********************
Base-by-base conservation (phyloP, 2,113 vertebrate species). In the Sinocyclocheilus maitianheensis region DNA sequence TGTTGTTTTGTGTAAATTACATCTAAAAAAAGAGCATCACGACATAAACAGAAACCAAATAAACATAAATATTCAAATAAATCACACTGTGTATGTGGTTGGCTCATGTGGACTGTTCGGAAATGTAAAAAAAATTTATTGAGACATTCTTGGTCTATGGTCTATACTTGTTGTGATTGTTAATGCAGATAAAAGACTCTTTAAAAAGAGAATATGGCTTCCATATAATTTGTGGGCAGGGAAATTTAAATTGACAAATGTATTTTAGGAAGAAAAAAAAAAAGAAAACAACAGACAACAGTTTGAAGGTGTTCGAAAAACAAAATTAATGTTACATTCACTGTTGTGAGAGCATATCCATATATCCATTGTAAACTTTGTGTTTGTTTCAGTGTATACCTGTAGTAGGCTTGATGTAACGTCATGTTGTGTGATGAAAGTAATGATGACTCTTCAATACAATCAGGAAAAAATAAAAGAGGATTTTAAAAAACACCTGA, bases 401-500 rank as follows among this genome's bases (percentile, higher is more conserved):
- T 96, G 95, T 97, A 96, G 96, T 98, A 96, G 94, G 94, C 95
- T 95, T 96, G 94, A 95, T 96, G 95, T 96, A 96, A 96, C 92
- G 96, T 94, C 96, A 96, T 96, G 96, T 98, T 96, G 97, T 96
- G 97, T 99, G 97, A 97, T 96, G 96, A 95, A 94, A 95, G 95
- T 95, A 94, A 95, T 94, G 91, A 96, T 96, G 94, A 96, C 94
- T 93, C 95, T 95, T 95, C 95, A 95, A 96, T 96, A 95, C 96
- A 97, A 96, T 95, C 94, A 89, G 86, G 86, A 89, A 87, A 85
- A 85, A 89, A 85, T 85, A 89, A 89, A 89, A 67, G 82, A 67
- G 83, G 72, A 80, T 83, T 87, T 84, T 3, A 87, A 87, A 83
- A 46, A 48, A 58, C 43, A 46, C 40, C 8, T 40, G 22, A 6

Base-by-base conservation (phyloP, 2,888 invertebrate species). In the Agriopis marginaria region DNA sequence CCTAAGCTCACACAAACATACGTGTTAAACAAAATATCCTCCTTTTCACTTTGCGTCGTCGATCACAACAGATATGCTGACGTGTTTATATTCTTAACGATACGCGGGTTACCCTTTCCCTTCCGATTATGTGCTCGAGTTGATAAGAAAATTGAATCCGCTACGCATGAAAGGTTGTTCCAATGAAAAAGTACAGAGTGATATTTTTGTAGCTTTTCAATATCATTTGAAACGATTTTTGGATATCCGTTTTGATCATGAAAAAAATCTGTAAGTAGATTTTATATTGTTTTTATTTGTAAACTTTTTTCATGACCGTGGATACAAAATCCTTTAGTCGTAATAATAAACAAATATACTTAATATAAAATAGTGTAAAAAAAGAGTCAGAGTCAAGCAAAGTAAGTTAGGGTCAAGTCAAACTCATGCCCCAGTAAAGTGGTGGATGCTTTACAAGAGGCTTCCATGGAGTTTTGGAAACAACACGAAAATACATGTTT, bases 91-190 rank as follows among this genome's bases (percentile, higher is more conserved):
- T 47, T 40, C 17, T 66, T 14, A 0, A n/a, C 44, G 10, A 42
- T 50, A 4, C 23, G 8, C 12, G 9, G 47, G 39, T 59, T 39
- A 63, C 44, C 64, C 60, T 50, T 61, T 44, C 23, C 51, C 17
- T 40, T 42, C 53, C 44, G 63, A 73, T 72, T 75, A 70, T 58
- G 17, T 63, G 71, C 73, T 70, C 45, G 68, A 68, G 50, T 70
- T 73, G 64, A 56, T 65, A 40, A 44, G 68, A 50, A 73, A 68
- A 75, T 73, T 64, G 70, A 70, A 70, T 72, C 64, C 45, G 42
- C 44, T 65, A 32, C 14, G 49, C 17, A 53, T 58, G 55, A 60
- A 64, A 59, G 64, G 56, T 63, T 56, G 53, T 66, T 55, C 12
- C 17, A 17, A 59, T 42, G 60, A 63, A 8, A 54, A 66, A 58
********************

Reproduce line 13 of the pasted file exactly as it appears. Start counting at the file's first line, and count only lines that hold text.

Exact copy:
- T 47, T 40, C 17, T 66, T 14, A 0, A n/a, C 44, G 10, A 42